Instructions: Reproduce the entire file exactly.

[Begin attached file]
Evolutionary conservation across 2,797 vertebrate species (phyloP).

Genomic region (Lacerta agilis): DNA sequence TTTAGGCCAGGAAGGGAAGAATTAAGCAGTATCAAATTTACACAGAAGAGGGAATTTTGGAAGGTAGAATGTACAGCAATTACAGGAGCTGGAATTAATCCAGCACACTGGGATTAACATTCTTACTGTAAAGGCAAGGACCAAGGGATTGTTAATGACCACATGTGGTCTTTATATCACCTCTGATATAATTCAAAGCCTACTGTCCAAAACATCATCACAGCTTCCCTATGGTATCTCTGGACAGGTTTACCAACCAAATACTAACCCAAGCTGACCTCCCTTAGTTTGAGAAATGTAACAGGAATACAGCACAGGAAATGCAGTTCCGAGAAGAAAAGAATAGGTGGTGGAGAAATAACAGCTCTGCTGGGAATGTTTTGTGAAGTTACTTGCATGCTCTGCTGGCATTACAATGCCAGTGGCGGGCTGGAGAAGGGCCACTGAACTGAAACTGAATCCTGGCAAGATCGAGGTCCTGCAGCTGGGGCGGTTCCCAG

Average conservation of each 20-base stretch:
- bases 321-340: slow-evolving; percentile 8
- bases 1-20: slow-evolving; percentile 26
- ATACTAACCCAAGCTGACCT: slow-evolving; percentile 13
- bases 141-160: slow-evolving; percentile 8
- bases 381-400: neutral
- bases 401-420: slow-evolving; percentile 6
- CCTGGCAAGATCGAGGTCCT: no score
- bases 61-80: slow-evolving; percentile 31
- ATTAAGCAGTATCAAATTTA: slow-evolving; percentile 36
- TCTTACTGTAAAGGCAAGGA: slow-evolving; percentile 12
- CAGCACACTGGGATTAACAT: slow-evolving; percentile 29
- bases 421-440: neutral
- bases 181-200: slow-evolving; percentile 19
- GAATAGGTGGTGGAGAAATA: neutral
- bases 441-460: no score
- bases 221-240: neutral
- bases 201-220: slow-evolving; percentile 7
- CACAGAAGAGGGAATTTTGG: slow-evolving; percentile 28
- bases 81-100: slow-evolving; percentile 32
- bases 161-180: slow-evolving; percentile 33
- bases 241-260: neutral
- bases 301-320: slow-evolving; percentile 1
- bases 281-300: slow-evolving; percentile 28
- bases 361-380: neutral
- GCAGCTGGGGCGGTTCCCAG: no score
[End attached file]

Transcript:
Evolutionary conservation across 2,797 vertebrate species (phyloP).

Genomic region (Lacerta agilis): DNA sequence TTTAGGCCAGGAAGGGAAGAATTAAGCAGTATCAAATTTACACAGAAGAGGGAATTTTGGAAGGTAGAATGTACAGCAATTACAGGAGCTGGAATTAATCCAGCACACTGGGATTAACATTCTTACTGTAAAGGCAAGGACCAAGGGATTGTTAATGACCACATGTGGTCTTTATATCACCTCTGATATAATTCAAAGCCTACTGTCCAAAACATCATCACAGCTTCCCTATGGTATCTCTGGACAGGTTTACCAACCAAATACTAACCCAAGCTGACCTCCCTTAGTTTGAGAAATGTAACAGGAATACAGCACAGGAAATGCAGTTCCGAGAAGAAAAGAATAGGTGGTGGAGAAATAACAGCTCTGCTGGGAATGTTTTGTGAAGTTACTTGCATGCTCTGCTGGCATTACAATGCCAGTGGCGGGCTGGAGAAGGGCCACTGAACTGAAACTGAATCCTGGCAAGATCGAGGTCCTGCAGCTGGGGCGGTTCCCAG

Average conservation of each 20-base stretch:
- bases 321-340: slow-evolving; percentile 8
- bases 1-20: slow-evolving; percentile 26
- ATACTAACCCAAGCTGACCT: slow-evolving; percentile 13
- bases 141-160: slow-evolving; percentile 8
- bases 381-400: neutral
- bases 401-420: slow-evolving; percentile 6
- CCTGGCAAGATCGAGGTCCT: no score
- bases 61-80: slow-evolving; percentile 31
- ATTAAGCAGTATCAAATTTA: slow-evolving; percentile 36
- TCTTACTGTAAAGGCAAGGA: slow-evolving; percentile 12
- CAGCACACTGGGATTAACAT: slow-evolving; percentile 29
- bases 421-440: neutral
- bases 181-200: slow-evolving; percentile 19
- GAATAGGTGGTGGAGAAATA: neutral
- bases 441-460: no score
- bases 221-240: neutral
- bases 201-220: slow-evolving; percentile 7
- CACAGAAGAGGGAATTTTGG: slow-evolving; percentile 28
- bases 81-100: slow-evolving; percentile 32
- bases 161-180: slow-evolving; percentile 33
- bases 241-260: neutral
- bases 301-320: slow-evolving; percentile 1
- bases 281-300: slow-evolving; percentile 28
- bases 361-380: neutral
- GCAGCTGGGGCGGTTCCCAG: no score